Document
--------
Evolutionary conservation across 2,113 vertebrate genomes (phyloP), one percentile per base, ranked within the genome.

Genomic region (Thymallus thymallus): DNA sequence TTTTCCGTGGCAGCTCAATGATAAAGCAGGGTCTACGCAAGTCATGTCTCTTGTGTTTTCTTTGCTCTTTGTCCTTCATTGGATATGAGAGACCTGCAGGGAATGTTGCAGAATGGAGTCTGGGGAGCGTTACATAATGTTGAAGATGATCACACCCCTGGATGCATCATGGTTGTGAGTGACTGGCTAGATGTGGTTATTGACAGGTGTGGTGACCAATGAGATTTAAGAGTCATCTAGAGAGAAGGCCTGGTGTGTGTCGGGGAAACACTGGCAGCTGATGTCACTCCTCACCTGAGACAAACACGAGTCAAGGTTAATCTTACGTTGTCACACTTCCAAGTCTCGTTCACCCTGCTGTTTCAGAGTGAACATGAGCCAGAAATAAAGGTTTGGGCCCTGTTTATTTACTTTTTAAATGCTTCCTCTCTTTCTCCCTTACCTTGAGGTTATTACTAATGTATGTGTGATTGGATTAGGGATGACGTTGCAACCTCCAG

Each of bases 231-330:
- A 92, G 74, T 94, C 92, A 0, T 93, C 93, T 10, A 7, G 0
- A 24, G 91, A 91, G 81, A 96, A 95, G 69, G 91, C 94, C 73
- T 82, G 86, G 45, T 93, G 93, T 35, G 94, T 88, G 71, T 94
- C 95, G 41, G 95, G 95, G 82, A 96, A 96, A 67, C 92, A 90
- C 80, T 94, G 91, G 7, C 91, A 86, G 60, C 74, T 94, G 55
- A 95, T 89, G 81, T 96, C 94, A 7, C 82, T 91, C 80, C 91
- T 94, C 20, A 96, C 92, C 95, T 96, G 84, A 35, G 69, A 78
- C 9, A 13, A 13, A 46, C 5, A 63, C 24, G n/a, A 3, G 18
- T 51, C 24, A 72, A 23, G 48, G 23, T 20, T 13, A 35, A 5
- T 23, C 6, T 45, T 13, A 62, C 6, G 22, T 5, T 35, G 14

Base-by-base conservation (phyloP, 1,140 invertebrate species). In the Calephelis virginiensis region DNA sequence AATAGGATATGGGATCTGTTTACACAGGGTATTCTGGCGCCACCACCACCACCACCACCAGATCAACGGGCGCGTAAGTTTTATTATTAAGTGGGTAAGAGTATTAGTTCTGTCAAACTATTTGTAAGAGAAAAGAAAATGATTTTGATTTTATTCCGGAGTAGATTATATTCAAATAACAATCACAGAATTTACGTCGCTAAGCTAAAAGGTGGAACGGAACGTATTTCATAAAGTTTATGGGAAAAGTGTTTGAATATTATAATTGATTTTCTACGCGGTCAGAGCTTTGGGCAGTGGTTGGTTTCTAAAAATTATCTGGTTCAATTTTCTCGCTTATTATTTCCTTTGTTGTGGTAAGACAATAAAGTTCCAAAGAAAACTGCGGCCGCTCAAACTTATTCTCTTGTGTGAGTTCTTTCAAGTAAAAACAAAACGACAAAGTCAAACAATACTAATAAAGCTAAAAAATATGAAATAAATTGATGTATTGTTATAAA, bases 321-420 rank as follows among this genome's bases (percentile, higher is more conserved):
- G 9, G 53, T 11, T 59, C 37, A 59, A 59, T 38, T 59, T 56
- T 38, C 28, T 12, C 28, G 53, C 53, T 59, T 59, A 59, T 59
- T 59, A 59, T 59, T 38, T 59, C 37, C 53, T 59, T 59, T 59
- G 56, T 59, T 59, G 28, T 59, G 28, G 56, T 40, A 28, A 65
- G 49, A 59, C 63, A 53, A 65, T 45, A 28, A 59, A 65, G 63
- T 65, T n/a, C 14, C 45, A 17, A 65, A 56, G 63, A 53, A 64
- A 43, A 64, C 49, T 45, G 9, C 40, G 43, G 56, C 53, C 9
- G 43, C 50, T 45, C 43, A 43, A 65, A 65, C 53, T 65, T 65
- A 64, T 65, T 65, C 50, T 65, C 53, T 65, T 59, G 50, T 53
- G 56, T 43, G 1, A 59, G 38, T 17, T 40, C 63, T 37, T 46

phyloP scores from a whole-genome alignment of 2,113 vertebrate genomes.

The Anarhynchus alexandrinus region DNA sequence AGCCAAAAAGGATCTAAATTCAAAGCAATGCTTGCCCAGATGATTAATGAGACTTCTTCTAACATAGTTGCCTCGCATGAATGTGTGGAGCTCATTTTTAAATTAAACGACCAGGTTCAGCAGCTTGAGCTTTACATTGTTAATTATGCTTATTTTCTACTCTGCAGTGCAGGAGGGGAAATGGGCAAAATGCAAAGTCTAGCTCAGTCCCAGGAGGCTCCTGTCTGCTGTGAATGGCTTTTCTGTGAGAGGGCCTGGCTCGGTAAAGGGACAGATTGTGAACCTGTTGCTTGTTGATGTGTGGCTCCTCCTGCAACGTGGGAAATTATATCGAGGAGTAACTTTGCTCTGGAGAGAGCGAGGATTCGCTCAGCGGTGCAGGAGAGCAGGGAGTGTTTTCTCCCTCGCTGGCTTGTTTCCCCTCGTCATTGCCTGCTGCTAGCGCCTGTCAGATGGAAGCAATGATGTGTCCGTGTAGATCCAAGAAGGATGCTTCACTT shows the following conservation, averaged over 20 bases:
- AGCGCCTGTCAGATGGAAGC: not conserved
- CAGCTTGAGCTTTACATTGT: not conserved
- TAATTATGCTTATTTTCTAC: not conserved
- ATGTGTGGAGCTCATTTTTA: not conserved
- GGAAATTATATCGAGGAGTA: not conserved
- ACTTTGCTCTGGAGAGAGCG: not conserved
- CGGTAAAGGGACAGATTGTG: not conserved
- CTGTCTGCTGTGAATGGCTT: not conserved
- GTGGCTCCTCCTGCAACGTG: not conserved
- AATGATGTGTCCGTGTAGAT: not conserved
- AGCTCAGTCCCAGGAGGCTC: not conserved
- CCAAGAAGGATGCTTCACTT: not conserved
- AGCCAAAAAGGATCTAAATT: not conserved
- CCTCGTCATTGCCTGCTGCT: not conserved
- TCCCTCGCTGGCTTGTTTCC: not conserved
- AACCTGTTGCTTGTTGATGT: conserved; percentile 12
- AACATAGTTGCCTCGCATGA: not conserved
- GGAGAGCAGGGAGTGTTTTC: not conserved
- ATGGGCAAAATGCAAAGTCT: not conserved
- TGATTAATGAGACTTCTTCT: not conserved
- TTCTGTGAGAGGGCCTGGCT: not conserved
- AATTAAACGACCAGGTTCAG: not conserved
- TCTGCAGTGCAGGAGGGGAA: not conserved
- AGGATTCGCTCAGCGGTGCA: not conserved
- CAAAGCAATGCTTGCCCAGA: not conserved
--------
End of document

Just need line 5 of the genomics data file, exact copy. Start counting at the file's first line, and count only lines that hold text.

- A 24, G 91, A 91, G 81, A 96, A 95, G 69, G 91, C 94, C 73